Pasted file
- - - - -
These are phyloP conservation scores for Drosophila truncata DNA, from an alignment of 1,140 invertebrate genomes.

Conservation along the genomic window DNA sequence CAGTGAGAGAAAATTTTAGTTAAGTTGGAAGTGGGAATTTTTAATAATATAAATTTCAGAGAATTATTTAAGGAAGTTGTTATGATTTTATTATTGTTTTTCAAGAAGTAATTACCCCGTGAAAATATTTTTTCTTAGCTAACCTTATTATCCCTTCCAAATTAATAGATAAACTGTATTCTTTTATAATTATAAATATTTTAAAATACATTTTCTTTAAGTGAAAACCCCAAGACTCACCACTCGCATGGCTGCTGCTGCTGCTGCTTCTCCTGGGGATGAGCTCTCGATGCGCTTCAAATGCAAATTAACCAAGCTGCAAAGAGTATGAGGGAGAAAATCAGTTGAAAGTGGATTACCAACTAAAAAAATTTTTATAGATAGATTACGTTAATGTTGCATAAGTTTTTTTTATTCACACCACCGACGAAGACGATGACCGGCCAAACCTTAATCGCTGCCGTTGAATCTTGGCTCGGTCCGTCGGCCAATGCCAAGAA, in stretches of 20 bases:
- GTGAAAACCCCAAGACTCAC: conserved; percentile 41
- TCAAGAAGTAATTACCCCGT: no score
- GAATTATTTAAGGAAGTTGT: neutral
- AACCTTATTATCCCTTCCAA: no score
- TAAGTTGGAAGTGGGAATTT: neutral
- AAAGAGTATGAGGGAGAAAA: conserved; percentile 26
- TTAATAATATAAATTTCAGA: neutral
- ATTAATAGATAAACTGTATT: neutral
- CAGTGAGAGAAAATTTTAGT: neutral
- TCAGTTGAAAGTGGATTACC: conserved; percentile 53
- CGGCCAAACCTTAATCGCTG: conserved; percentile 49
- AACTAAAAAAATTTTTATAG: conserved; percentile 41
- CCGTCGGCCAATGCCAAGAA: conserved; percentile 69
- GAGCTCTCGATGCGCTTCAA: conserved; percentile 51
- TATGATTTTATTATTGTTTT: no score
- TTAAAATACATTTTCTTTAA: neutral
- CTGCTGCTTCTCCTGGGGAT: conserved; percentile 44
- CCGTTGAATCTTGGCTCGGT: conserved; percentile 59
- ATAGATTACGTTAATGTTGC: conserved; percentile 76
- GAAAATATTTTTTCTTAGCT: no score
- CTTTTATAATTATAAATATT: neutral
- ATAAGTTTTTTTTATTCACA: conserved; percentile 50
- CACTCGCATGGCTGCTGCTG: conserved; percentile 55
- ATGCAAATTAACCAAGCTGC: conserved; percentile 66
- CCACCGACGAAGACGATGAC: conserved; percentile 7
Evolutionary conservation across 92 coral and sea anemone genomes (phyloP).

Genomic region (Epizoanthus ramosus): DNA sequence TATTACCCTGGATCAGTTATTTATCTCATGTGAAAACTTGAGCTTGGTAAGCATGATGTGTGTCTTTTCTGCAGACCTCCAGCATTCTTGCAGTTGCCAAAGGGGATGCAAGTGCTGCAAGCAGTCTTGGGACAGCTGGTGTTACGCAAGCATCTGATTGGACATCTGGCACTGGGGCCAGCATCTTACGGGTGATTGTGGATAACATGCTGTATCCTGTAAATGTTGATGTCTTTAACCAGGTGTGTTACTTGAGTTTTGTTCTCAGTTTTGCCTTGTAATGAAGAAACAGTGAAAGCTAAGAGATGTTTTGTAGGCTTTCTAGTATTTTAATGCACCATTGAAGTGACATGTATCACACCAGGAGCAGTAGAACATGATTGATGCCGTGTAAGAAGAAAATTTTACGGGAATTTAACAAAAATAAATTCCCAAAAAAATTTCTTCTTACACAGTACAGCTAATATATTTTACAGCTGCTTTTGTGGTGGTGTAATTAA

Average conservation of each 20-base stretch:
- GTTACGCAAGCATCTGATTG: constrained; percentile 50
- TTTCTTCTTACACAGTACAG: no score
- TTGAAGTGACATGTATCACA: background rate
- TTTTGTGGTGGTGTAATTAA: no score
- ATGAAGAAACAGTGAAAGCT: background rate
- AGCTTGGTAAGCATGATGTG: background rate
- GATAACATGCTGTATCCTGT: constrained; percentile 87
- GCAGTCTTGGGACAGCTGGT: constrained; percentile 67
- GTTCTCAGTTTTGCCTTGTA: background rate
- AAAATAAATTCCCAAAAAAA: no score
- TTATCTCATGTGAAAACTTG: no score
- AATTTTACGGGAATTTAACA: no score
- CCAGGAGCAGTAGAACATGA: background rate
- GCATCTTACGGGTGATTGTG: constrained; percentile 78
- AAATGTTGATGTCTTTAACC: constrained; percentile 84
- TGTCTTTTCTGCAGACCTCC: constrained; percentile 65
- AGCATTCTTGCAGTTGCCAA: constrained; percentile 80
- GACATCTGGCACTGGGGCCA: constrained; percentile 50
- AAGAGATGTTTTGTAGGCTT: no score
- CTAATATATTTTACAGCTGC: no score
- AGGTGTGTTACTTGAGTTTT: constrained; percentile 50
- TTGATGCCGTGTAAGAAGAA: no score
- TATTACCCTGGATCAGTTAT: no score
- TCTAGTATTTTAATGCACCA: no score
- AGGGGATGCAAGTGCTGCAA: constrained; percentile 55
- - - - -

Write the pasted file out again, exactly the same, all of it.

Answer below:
These are phyloP conservation scores for Drosophila truncata DNA, from an alignment of 1,140 invertebrate genomes.

Conservation along the genomic window DNA sequence CAGTGAGAGAAAATTTTAGTTAAGTTGGAAGTGGGAATTTTTAATAATATAAATTTCAGAGAATTATTTAAGGAAGTTGTTATGATTTTATTATTGTTTTTCAAGAAGTAATTACCCCGTGAAAATATTTTTTCTTAGCTAACCTTATTATCCCTTCCAAATTAATAGATAAACTGTATTCTTTTATAATTATAAATATTTTAAAATACATTTTCTTTAAGTGAAAACCCCAAGACTCACCACTCGCATGGCTGCTGCTGCTGCTGCTTCTCCTGGGGATGAGCTCTCGATGCGCTTCAAATGCAAATTAACCAAGCTGCAAAGAGTATGAGGGAGAAAATCAGTTGAAAGTGGATTACCAACTAAAAAAATTTTTATAGATAGATTACGTTAATGTTGCATAAGTTTTTTTTATTCACACCACCGACGAAGACGATGACCGGCCAAACCTTAATCGCTGCCGTTGAATCTTGGCTCGGTCCGTCGGCCAATGCCAAGAA, in stretches of 20 bases:
- GTGAAAACCCCAAGACTCAC: conserved; percentile 41
- TCAAGAAGTAATTACCCCGT: no score
- GAATTATTTAAGGAAGTTGT: neutral
- AACCTTATTATCCCTTCCAA: no score
- TAAGTTGGAAGTGGGAATTT: neutral
- AAAGAGTATGAGGGAGAAAA: conserved; percentile 26
- TTAATAATATAAATTTCAGA: neutral
- ATTAATAGATAAACTGTATT: neutral
- CAGTGAGAGAAAATTTTAGT: neutral
- TCAGTTGAAAGTGGATTACC: conserved; percentile 53
- CGGCCAAACCTTAATCGCTG: conserved; percentile 49
- AACTAAAAAAATTTTTATAG: conserved; percentile 41
- CCGTCGGCCAATGCCAAGAA: conserved; percentile 69
- GAGCTCTCGATGCGCTTCAA: conserved; percentile 51
- TATGATTTTATTATTGTTTT: no score
- TTAAAATACATTTTCTTTAA: neutral
- CTGCTGCTTCTCCTGGGGAT: conserved; percentile 44
- CCGTTGAATCTTGGCTCGGT: conserved; percentile 59
- ATAGATTACGTTAATGTTGC: conserved; percentile 76
- GAAAATATTTTTTCTTAGCT: no score
- CTTTTATAATTATAAATATT: neutral
- ATAAGTTTTTTTTATTCACA: conserved; percentile 50
- CACTCGCATGGCTGCTGCTG: conserved; percentile 55
- ATGCAAATTAACCAAGCTGC: conserved; percentile 66
- CCACCGACGAAGACGATGAC: conserved; percentile 7
Evolutionary conservation across 92 coral and sea anemone genomes (phyloP).

Genomic region (Epizoanthus ramosus): DNA sequence TATTACCCTGGATCAGTTATTTATCTCATGTGAAAACTTGAGCTTGGTAAGCATGATGTGTGTCTTTTCTGCAGACCTCCAGCATTCTTGCAGTTGCCAAAGGGGATGCAAGTGCTGCAAGCAGTCTTGGGACAGCTGGTGTTACGCAAGCATCTGATTGGACATCTGGCACTGGGGCCAGCATCTTACGGGTGATTGTGGATAACATGCTGTATCCTGTAAATGTTGATGTCTTTAACCAGGTGTGTTACTTGAGTTTTGTTCTCAGTTTTGCCTTGTAATGAAGAAACAGTGAAAGCTAAGAGATGTTTTGTAGGCTTTCTAGTATTTTAATGCACCATTGAAGTGACATGTATCACACCAGGAGCAGTAGAACATGATTGATGCCGTGTAAGAAGAAAATTTTACGGGAATTTAACAAAAATAAATTCCCAAAAAAATTTCTTCTTACACAGTACAGCTAATATATTTTACAGCTGCTTTTGTGGTGGTGTAATTAA

Average conservation of each 20-base stretch:
- GTTACGCAAGCATCTGATTG: constrained; percentile 50
- TTTCTTCTTACACAGTACAG: no score
- TTGAAGTGACATGTATCACA: background rate
- TTTTGTGGTGGTGTAATTAA: no score
- ATGAAGAAACAGTGAAAGCT: background rate
- AGCTTGGTAAGCATGATGTG: background rate
- GATAACATGCTGTATCCTGT: constrained; percentile 87
- GCAGTCTTGGGACAGCTGGT: constrained; percentile 67
- GTTCTCAGTTTTGCCTTGTA: background rate
- AAAATAAATTCCCAAAAAAA: no score
- TTATCTCATGTGAAAACTTG: no score
- AATTTTACGGGAATTTAACA: no score
- CCAGGAGCAGTAGAACATGA: background rate
- GCATCTTACGGGTGATTGTG: constrained; percentile 78
- AAATGTTGATGTCTTTAACC: constrained; percentile 84
- TGTCTTTTCTGCAGACCTCC: constrained; percentile 65
- AGCATTCTTGCAGTTGCCAA: constrained; percentile 80
- GACATCTGGCACTGGGGCCA: constrained; percentile 50
- AAGAGATGTTTTGTAGGCTT: no score
- CTAATATATTTTACAGCTGC: no score
- AGGTGTGTTACTTGAGTTTT: constrained; percentile 50
- TTGATGCCGTGTAAGAAGAA: no score
- TATTACCCTGGATCAGTTAT: no score
- TCTAGTATTTTAATGCACCA: no score
- AGGGGATGCAAGTGCTGCAA: constrained; percentile 55